NewsWed Nov 4, 2009 - 12:15 pm EST
Planned Parenthood Attempts to Strangle Personhood Ballot in Missouri
By James Tillman
ST. LOUIS, MO, November 4, 2009 (LifeSiteNews.com)—Planned Parenthood is suing the state of Missouri in an attempt to keep Missouri's citizens from voting on a pro-life ballot initiative that would define "person," as used in certain sections of the Missouri state constitution, to include every human being "from the beginning of the biological development of that human being."
"Planned Parenthood is again trying to stifle the will of the people by forcing their twisted political and business agenda through court action," said Judie Brown, president of the American Life League, in a statement issued Monday. "They know the people are against them."
Planned Parenthood is arguing against the measure on several grounds, including saying that the proposed summary text to be submitted to voters in the ballot "fails to advise voters of the far-reaching legal changes and consequences that would result" from the amendment and "thus is likely to deceive and mislead voters."
Judie Brown responded, however, that the "only legal implication of any personhood proposal, including Missouri's, is equal justice and human rights for all human beings - if Planned Parenthood wants to oppose that, then their true motivation has been exposed and they should have the courage to say so."
Keith Mason of Personhood USA similarly stated that "the legal and constitutional 'fallout' of a Missouri Personhood amendment, is that all humans in the state of Missouri have human rights. ... All humans are people, and must be protected."
Advocates of the measure also say that Planned Parenthood's accusations regarding the alleged lack of clarity of the ballot text are unfounded.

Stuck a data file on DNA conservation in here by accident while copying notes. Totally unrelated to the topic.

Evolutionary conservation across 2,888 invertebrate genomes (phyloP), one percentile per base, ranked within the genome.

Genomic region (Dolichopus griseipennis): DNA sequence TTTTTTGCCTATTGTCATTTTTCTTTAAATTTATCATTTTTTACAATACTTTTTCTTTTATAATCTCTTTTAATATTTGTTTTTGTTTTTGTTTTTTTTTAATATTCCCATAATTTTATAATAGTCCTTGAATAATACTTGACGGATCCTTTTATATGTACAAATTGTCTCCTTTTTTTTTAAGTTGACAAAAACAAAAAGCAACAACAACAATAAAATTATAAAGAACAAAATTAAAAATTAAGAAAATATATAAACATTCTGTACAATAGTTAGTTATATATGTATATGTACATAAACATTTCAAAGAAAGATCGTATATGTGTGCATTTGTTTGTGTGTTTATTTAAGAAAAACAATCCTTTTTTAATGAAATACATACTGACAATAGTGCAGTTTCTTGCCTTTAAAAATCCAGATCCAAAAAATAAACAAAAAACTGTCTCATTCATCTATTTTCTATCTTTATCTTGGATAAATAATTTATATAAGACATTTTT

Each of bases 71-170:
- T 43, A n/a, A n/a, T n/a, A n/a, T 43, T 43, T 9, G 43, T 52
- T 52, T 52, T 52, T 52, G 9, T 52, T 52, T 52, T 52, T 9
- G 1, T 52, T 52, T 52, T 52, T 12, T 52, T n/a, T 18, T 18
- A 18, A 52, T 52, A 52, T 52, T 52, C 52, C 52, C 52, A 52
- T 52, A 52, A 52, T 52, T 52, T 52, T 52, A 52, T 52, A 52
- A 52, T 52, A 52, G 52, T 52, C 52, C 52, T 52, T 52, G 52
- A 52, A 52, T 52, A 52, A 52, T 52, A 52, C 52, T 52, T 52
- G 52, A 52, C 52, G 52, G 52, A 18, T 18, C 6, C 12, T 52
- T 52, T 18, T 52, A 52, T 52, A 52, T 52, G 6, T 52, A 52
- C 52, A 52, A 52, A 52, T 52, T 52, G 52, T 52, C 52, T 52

"Our amendment is easy to understand, and simply protects all humans from their biological beginning," stated Dr. Gregory Thompson, chair of Personhood Missouri.
Indeed, an alternate summary text proposed by Planned Parenthood appears less clear in many respects than the text submitted by Personhood Missouri. Their summary devotes over two-thirds of its words to cautioning voters of the supposedly dangerous effects of passing the amendment, warning ominously that it would alter "many laws ... in potentially unforeseen ways," and calls unborn human beings simply "fertilized eggs."
Planned Parenthood does not merely wish to alter the text submitted to voters, however, but to quash the initiative entirely. They argue that because of the many potential effects of the amendment, it violates a requirement that petitions amending the Constitution do not contain more than one subject. However, precedent in this case is not on the side of Planned Parenthood: a similar measure in the state of Colorado was found to be a single-subject measure.
Personhood Missouri's Dr. Thompson pointed out that the Planned Parenthood lawsuit will cost taxpayers additional funds and use valuable government resources: "The very organization that uses tax dollars to cause the deaths of millions of innocent human beings and many mothers, along with years of physical, mental, and spiritual pain, is now using government resources again to keep this issue from going to the voters."
"The motivation of Planned Parenthood is highly suspect," Personhood USA's Keith Mason said. "This is clearly an act of desperation by a billion dollar industry, seeking to keep the issue of Personhood away from the people of Missouri."
Planned Parenthood also recently brought a lawsuit against another pro-life ballot initiative in Missouri. The initiative would "protect taxpayer dollars from being spent on abortion, somatic cell nuclear transfer (human cloning), and research that destroys human embryos," according to Frederic G. Sauer of the Missouri Roundtable for Life.
Using arguments resembling those employed in the other lawsuit, Eve Gartner of the Planned Parenthood Federation of America said that the bill's language was ambiguous because it did not define "abortion services," according to the Missouri Lawyers Media.
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